2.     To conduct key informant interviews with Wasa Nabin program manager and staff to determine information needs.

3.     To conduct data analysis of information provided that will inform the database development.

4.     To produce the Wasa Nabin database.


Williams Consulting, under the project management of Kienan Williams, designed a five step cycle of care and a supporting electronic application to implement the Wasa-Nabin program.  Williams Consulting designed the Wasa‑Nabin database on a PHP platform (widely used general purpose scripting language) to be piloted for the remainder of 2009-10 fiscal year.  It has integrated all the promising practices from the existing databases as well as findings from this report.  The Wasa-Nabin database has a report function that produces quarterly and year end reports, including success stories, and aggregate number of clients as well as wait lists.



  1. Respondent Demographics
  2. Alcohol and Substance Abuse
  3. Dietary Behaviour
  4. Health and Hygiene
  5. Mental Health
  6. Physical Activity
  7. Educational Experience
  8. Sexual Behaviour
  9. Violence and Unintentional Injury
  10. Involvement with Justice System


a)     Priority for Service

b)    Wasa Nabin Program capacity to support potential client (combination of staff and external professional/para professional support services)  OR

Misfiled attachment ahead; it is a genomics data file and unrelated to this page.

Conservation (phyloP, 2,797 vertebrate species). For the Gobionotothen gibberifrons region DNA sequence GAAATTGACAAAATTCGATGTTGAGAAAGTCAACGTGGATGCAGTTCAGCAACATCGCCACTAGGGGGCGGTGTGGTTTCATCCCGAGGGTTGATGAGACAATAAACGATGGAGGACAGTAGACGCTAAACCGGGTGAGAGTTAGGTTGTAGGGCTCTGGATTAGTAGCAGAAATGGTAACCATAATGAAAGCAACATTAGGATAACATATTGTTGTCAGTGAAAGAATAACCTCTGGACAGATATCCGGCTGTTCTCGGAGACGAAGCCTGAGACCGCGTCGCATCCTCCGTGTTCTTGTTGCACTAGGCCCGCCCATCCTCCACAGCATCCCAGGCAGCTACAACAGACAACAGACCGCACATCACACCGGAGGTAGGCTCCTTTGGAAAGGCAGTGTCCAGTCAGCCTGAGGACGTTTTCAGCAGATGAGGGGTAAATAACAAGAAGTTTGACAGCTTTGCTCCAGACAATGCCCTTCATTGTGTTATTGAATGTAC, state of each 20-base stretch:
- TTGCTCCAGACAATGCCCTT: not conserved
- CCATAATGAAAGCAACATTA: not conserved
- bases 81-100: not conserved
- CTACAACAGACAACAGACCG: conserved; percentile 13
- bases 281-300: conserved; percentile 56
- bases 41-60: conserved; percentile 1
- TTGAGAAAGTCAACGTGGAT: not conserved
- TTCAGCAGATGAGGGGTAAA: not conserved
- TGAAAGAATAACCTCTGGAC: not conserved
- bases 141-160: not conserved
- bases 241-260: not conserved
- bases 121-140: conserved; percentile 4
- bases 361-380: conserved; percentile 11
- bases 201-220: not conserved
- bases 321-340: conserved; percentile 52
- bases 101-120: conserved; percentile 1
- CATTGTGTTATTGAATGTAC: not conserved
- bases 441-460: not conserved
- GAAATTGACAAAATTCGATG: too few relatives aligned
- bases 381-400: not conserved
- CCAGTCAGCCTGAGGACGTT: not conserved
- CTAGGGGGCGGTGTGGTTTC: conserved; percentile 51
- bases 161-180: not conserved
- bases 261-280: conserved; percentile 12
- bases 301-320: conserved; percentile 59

c)     Professional Services (referred out)

Step 3:  Undertake a detailed NEEDS ANALYSIS on the following areas:

  1. Respondent Demographics
  2. Alcohol and Substance Abuse
  3. Dietary Behaviour
  4. Health and Hygiene
  5. Mental Health
  6. Physical Activity
  7. Educational Experience
  8. Sexual Behaviour
  9. Violence and Unintentional Injury
  10. Involvement with Justice System

Step 4:  NEEDS ANALYSIS will score priority identify areas for Wasa Nabin to provide support:

  • Provision of Social Supports
  • Youth in Care
  • Health and Physical Development
  • Education Support
  • Justice Interventions
  • Violence Prevention

Step 5:  Workers will develop a detailed plan of care and assess every 6-8 weeks.

Plan of Care will include the following components by service categories (program areas):

  1. Outcome
  2. Impact Measure
  3. Activities
  4. Timescale
  5. Lead/Responsibility
  6. Resource(s)

The Wasa-Nabin Annual Service Plan collects client information regarding the youth clients with tracking that is completed using case worker notes, databases, and pre and post questionnaires. Information collected and tracked through Case Worker notes includes: attendance, active participation, changes in youth behavior/attitudes, weight and fitness levels, school suspensions and other behaviours. Information collected and tracked through databases includes: client behaviour, results of increased awareness and knowledge of healthy and traditional foods, weights and fitness levels, school suspensions and other behaviours. Information collected and tracked through pre and post questionnaires includes the results of learning and client feedback that report resiliency.  Other information provided in this report includes: interviews with friends, family and caregivers, test scores and grades, and participation in “Street Wolf”.


Environmental scan on current delivery mechanisms and funding resolution methods in Federal Programs and Services for Children with Special Needs or complex medical needs.  June 2006, Dawn Walker and Valerie Flynn